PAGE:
The Romans captured Jerusalem in 63 BC and continued to govern in Judea until 135 AD. During these 200 years, famous Roman leaders including Pompey, Julius Caesar, Emperor Augustus, Herod the Great, and Emperor Hadrian all left their mark on the country. They also impacted the culture – Rabbinic Judaism developed under the Romans and they presided over the birth of Christianity. In 70 CE they destroyed the Second Temple in Jerusalem and dispersed the Jews all around the world, creating what became today’s Jewish Diaspora.

 

Even today, amazingly well-preserved Roman buildings can be seen in many places around Israel. Many Roman ruins in Israel have been reconstructed to show how Roman people lived.

Roman Jerusalem

Much of Jerusalem was built by the Roman Emperor Herod, who decided to reconstruct the Jewish Temple. It became the focal point for both Jewish worship and the birth of Christianity during the first century CE, until its destruction in 70 CE. All that remains is the Western Wall, built by Herod as one of the retaining walls for the massive structure that he built on top of Temple Mount. We take people to visit the Jerusalem Archaeological Park and Davidson Visitor Center where you can see reconstructions of life in Herodian times, including a restored Roman street and excavations near the Southern Wall of the Old City.

Restored Caesarea

The harbor city of Caesarea on the Mediterranean coast was built by Herod in honor of Emperor Octavian Caesar. It has been preserved as a fascinating archaeological park where you can visit the reconstructed harbor, a state-of-the-art multimedia exhibition about Roman life, and the restored Amphitheater, used today for summer concerts. There is also an underwater museum where experienced swimmers can explore the ruins of the ancient city of Caesarea. Herod’s other major contributions to Israel include his fortress at Masada, and his tomb inside Mount Herodion.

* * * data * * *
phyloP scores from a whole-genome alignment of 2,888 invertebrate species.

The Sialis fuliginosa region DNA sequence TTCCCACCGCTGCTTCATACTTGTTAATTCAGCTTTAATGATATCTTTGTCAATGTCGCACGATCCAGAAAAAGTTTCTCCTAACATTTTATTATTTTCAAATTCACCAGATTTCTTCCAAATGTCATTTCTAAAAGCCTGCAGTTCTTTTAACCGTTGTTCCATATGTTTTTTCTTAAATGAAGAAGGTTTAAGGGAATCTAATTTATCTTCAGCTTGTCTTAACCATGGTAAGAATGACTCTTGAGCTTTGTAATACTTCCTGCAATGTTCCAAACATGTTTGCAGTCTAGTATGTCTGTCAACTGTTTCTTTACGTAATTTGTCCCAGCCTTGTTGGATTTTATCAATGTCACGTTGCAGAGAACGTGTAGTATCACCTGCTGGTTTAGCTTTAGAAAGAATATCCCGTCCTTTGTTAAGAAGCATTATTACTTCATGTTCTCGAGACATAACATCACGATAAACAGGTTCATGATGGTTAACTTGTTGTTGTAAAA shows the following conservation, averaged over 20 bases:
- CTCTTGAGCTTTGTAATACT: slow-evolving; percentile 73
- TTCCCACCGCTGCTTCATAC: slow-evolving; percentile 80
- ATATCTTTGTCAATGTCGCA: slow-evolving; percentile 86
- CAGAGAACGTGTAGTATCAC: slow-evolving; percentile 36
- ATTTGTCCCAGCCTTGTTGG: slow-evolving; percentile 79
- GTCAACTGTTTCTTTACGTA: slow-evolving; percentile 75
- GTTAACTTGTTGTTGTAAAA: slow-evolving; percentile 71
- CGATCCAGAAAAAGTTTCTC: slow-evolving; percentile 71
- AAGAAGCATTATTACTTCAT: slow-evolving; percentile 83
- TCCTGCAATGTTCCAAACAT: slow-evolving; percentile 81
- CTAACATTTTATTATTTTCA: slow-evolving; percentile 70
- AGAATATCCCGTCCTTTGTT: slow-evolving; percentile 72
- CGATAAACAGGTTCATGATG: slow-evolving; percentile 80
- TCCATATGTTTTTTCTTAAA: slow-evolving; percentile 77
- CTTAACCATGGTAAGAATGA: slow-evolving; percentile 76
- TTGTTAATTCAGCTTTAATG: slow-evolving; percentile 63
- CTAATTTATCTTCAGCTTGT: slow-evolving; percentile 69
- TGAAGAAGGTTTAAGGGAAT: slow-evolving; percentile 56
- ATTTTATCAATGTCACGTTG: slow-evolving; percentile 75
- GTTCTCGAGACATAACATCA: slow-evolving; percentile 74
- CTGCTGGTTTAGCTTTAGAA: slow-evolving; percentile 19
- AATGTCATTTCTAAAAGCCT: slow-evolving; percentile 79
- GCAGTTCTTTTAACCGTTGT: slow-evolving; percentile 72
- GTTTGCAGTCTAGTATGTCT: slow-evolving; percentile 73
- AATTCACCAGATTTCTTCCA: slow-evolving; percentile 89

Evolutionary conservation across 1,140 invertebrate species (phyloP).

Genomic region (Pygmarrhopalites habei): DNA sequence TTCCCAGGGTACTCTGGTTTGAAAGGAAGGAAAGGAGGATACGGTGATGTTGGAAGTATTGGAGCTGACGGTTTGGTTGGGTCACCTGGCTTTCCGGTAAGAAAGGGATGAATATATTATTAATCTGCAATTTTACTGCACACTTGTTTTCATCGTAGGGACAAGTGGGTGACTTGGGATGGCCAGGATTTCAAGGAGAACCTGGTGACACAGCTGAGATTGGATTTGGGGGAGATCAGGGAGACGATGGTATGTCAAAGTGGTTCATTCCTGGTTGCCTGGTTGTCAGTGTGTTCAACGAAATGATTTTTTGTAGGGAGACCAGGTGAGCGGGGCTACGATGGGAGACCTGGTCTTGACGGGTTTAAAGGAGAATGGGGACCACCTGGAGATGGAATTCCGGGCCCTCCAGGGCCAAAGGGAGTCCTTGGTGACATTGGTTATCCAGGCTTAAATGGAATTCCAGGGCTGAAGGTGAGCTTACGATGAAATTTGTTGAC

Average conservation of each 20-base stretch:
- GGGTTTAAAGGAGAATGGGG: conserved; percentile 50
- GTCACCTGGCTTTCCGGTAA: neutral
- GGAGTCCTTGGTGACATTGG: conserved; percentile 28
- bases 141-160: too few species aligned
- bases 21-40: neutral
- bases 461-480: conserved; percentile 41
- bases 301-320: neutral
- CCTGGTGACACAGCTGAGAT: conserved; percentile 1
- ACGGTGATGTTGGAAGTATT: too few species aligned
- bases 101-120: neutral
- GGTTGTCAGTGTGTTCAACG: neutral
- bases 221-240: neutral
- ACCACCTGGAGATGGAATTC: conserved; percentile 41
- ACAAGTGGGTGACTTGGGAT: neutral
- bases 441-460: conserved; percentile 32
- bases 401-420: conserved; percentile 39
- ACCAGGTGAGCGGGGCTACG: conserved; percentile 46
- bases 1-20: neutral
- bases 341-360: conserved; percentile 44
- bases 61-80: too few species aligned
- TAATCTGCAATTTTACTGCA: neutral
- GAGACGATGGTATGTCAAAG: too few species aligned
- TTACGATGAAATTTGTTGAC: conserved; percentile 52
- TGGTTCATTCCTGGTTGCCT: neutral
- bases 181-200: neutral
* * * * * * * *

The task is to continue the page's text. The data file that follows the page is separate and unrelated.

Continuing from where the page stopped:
Romans in the Galilee

In the north of Israel there are a number of Roman sites that tell the story of early Christianity and the later Roman occupation of Israel. Tiberius, located on the shores of the Sea of Galilee, was named after the Roman emperor Tiberius, and contains many Roman artifacts, including the 4th century Severus Synagogue with its well-preserved zodiac mosaic floor.

 

A Roman boat, discovered in the 1980s and dated back to the 1st century, known as the Jesus Boat, is preserved at the Yigal Allon Museum on Kibbutz Ginosar. There are also Roman remains of an early synagogue and a building known as the House of St. Peter at Capernaum, near Tiberius. At Beit Guvrin National Park you can explore the underground caves and remains of an important 3rd century Roman city called Eleutheropolis, including its reconstructed amphitheater.

 

The imprint of the Romans in Israel has been preserved by the heat and excavated more than any other country that they conquered. Today we can take you to see many fascinating remains of the Roman Empire in Israel, bringing the past to life. Talk to Shatour Israel today about visiting Roman sites in Israel.

 

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